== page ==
• An asynchronous course must have an accompanying f2f time slot. You cannot be given a full teaching schedule, plus a WBC.
  • WBC will NOT replace teachers. (I was unable to take German in high school, because of low enrollment. Therefore no teacher was payed to teach it. If interested students could take it via the web, it would be a job created for a teacher!)
  • Have to update the courses as internet standards are updated: HTML5, Mobile,...
  • We can have access to WBCs as a resource to use in our f2f classes!
  • Communication is key. Call students. Visit their school. Use available web 2.0 tools.

Doodle Notes: Internet

A week ago we had a discussion about the nature of the internet. Is it democratic or oppressive? Freeing or confining? There are arguments for and against both sides. 

Here are some of the things we talked about as pictures:
doodle, internet, free internet, open internet,
The democratic, open and free aspect of the internet.
doodle, big brother, internet,
The regulated, monitored, and monetized aspect of the internet.

Sunday, 24 February 2013

My Favourite Line

I was inspired to try this assignment by a post by @kaits_.
This is probably my favourite line from any song. It's in The Only Living Boy in New York by Simon & Garfunkel. It reminds me of all the things I have to smile about.
I like how the black background provides high contrast and I chose red and white for the text because those are the colours of a smile. I wanted to play up the alliteration in "to do today" so I used short lines. I also tried to make smile look as much like a smile as I could.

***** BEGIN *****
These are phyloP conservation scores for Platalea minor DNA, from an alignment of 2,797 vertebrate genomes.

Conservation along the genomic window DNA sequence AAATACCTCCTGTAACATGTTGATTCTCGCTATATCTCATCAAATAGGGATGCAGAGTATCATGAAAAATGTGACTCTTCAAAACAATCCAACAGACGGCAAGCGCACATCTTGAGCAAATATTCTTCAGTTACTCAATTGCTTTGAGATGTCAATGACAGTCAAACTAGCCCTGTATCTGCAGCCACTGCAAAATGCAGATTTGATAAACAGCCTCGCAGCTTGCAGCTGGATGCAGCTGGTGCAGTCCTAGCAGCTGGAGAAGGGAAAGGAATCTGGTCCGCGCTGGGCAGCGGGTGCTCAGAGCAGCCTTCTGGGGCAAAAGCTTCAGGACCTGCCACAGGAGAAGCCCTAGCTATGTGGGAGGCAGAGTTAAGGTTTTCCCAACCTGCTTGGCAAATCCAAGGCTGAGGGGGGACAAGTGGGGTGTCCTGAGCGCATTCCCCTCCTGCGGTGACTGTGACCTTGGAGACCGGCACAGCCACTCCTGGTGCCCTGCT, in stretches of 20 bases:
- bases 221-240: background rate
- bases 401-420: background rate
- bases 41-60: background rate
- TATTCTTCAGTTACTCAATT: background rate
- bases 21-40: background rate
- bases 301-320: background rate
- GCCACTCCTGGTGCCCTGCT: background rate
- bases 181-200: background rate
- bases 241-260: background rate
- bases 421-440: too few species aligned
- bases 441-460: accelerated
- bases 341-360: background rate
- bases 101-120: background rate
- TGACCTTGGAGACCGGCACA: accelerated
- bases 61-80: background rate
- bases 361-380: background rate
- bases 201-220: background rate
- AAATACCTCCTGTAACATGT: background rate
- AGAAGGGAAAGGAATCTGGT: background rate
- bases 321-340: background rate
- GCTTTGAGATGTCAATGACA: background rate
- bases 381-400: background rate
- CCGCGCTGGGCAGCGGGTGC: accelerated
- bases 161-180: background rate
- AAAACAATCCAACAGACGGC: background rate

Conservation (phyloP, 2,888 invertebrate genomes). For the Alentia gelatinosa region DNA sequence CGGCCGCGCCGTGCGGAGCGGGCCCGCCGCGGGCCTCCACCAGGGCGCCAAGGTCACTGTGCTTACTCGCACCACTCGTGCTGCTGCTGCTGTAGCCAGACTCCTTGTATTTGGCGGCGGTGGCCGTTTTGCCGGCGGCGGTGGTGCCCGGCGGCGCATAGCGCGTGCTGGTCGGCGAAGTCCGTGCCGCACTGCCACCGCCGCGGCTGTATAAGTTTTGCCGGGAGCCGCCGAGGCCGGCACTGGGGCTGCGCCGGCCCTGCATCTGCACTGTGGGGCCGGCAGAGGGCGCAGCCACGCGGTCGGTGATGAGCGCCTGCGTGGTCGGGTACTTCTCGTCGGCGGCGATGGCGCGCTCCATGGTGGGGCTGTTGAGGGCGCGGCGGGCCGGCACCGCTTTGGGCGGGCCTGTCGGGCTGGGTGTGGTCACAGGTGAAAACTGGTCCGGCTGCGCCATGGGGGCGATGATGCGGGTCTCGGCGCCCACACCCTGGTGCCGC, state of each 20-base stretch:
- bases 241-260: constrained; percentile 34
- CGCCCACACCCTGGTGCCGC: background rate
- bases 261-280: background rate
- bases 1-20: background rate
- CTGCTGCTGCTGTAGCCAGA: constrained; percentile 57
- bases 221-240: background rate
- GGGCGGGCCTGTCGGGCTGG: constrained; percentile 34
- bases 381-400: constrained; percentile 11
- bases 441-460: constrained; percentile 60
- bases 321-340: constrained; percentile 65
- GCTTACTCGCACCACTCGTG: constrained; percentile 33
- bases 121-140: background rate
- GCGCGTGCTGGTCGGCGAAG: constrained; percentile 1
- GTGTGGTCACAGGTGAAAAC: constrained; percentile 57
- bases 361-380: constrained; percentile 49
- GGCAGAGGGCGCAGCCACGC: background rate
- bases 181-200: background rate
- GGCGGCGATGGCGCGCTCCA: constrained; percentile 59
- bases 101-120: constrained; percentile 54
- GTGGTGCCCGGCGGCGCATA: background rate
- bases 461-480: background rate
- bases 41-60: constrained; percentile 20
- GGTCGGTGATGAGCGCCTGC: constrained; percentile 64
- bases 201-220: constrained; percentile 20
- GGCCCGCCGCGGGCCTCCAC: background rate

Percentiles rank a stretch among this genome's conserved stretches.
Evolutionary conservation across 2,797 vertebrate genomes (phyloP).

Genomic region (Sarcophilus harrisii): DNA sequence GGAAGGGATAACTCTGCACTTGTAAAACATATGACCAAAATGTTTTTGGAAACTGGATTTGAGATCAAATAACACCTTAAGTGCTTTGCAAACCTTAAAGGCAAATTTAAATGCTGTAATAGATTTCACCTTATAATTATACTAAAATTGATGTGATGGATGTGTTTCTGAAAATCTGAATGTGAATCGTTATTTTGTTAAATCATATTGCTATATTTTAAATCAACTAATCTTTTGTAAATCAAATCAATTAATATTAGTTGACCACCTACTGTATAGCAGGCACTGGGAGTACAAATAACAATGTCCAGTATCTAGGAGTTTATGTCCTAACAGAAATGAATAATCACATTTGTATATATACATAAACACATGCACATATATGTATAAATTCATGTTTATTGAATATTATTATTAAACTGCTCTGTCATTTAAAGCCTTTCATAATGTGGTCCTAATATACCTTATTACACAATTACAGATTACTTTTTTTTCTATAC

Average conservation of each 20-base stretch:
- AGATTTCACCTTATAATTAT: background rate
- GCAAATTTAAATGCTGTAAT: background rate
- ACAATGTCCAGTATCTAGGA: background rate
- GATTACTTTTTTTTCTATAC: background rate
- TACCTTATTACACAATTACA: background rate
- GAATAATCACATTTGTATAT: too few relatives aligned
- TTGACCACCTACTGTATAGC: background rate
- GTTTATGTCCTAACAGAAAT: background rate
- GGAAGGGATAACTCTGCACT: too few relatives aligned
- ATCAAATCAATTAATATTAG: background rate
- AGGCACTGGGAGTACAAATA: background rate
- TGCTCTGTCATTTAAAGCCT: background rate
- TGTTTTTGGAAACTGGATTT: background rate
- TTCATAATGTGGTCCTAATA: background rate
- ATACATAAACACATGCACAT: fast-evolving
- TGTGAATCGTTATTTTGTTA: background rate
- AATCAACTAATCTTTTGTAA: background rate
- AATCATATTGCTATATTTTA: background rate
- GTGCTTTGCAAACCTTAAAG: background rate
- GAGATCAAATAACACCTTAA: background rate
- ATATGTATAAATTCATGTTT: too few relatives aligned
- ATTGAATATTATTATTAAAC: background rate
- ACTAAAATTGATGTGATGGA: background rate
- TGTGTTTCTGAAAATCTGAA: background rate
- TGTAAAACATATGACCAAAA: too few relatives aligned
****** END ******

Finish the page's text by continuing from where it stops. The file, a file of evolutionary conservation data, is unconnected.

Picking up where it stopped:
Try it yourself here!

Random Album

Presenting the latest album by List of Bridges in Burma! The Support of Paul was two years in the making and is sure to be treasured by both fans and music lovers everywhere.
This assignment was fun. I loved the randomness of it. However, I did modify it slightly. The random photo I found on flickr was all rights reserved, so I searched one of its tags on the creative commons modifiable search. This way I was able to modify and tweak in good conscience.
Go to to make your own!

Doodle Notes: Byte 2013 Keynote

I am very visual learner and frequently take lectures notes entirely in doodles. I also convert any written notes into pictures when studying for tests and exams. If I can represent something as a picture I am better able to remember it. A while back I shared some of my doodle-notes in a post and a member of the Byte Committee, Andy McKiel, saw it AND liked it.
He asked me if I'd like to doodle the keynote address by Clarence Fisher. I said yes, I even have my markers! I spent the night in nervous anticipation. I had never been up in front of so many people before, but I told myself that I was just taking notes and that I wouldn't be the focus. That helped.